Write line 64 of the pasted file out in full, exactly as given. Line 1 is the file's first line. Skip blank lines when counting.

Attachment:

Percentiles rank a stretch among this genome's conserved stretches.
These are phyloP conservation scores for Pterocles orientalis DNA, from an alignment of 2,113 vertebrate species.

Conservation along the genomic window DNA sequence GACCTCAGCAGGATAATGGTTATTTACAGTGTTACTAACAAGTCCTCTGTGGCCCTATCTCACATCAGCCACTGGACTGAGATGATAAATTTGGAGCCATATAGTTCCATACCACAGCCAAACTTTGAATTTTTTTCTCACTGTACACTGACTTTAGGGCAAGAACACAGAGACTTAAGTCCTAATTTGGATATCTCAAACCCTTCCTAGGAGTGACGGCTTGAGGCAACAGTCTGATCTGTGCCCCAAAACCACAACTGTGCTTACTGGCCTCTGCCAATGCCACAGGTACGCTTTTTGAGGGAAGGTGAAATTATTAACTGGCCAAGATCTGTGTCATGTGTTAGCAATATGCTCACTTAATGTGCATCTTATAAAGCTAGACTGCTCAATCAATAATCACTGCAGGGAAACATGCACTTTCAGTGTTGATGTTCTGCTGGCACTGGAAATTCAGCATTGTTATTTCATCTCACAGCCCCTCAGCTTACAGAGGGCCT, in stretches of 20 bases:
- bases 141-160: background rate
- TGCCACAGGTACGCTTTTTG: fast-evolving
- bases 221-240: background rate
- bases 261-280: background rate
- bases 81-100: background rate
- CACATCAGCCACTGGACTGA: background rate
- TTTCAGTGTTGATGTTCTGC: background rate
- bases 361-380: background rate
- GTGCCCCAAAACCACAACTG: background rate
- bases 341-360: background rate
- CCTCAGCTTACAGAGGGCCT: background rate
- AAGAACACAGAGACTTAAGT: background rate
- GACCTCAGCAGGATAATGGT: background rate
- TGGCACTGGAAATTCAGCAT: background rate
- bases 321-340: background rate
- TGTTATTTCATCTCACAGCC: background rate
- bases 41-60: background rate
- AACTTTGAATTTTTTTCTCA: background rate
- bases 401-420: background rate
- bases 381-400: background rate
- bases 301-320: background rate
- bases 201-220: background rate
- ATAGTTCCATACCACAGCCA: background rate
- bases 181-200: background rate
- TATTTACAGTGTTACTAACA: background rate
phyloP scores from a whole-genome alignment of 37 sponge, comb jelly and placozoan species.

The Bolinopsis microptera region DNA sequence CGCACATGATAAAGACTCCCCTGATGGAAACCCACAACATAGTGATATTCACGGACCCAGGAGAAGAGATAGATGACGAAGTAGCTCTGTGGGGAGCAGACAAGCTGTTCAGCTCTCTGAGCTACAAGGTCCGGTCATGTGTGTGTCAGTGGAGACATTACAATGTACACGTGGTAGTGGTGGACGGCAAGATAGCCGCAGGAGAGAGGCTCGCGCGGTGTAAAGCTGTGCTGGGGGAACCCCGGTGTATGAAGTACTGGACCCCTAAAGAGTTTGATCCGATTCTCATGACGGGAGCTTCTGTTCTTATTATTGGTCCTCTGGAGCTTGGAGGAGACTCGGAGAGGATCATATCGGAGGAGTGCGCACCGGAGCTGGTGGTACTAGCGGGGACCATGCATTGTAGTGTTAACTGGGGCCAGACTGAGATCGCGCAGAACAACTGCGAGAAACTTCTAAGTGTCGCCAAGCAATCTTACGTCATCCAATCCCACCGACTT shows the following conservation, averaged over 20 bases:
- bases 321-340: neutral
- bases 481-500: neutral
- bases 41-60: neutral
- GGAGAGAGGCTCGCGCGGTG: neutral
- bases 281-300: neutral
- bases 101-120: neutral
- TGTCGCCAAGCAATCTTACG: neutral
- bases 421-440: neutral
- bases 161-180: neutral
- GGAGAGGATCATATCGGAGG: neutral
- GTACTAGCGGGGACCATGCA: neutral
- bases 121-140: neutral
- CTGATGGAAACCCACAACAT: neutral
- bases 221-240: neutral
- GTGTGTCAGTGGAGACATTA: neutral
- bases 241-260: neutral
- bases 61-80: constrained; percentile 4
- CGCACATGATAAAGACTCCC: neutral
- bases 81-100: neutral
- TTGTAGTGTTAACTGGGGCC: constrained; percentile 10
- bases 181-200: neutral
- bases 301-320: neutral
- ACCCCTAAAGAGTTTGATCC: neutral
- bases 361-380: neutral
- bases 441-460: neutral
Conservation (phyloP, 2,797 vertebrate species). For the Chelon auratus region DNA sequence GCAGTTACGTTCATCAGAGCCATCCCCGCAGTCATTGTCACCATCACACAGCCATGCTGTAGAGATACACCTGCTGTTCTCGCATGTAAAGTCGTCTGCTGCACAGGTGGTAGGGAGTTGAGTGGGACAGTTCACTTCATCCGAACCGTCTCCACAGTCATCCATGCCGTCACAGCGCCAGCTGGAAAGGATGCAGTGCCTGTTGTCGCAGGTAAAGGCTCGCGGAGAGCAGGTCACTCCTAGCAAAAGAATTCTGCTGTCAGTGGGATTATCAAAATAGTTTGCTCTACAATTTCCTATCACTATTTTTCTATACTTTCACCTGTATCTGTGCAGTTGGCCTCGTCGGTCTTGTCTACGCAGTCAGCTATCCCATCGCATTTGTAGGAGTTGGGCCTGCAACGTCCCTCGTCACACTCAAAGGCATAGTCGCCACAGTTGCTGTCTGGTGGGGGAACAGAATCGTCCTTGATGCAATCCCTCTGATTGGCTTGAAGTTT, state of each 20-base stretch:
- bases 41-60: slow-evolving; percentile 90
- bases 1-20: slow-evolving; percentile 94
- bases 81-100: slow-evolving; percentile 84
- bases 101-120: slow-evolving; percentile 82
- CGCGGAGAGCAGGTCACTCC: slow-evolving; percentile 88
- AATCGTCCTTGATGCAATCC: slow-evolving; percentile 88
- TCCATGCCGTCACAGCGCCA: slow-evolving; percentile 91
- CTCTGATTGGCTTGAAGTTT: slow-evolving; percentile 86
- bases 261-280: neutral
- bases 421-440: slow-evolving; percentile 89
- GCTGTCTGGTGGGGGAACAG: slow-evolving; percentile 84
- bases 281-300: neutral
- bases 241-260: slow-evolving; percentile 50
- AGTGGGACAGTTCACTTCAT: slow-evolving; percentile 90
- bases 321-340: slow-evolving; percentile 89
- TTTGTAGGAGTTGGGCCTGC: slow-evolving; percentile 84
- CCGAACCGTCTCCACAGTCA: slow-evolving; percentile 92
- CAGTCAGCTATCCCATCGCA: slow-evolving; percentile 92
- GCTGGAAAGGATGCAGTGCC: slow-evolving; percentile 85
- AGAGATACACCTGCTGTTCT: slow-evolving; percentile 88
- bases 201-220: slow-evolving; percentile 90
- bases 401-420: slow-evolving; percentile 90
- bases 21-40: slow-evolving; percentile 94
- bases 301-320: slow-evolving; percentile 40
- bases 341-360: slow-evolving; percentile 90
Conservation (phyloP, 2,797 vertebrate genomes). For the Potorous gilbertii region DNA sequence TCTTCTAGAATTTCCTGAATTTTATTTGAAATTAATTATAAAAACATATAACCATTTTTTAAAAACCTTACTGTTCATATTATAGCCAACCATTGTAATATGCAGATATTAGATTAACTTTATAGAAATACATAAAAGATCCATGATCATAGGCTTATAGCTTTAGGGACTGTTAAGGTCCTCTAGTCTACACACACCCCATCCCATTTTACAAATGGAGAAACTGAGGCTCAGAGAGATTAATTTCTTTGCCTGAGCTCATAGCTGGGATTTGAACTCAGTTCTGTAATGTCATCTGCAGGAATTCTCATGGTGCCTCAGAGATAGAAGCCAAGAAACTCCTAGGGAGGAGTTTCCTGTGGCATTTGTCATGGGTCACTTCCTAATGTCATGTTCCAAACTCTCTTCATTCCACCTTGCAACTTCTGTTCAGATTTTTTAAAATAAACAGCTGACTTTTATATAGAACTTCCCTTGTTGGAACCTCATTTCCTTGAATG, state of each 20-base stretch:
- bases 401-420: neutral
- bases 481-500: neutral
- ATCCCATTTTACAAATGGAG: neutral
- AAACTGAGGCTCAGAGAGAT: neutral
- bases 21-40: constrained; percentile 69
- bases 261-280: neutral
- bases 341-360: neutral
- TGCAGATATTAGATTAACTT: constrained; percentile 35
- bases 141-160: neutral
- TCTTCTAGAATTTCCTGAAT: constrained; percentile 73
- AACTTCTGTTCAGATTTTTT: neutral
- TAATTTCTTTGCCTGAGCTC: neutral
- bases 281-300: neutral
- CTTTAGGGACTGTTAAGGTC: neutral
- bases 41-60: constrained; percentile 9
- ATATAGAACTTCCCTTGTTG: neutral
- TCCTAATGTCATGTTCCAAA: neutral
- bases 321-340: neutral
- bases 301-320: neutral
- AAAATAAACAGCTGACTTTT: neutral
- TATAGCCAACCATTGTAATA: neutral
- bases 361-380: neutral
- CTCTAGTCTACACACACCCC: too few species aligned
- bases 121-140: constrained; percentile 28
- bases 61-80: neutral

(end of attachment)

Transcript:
- CTCTGATTGGCTTGAAGTTT: slow-evolving; percentile 86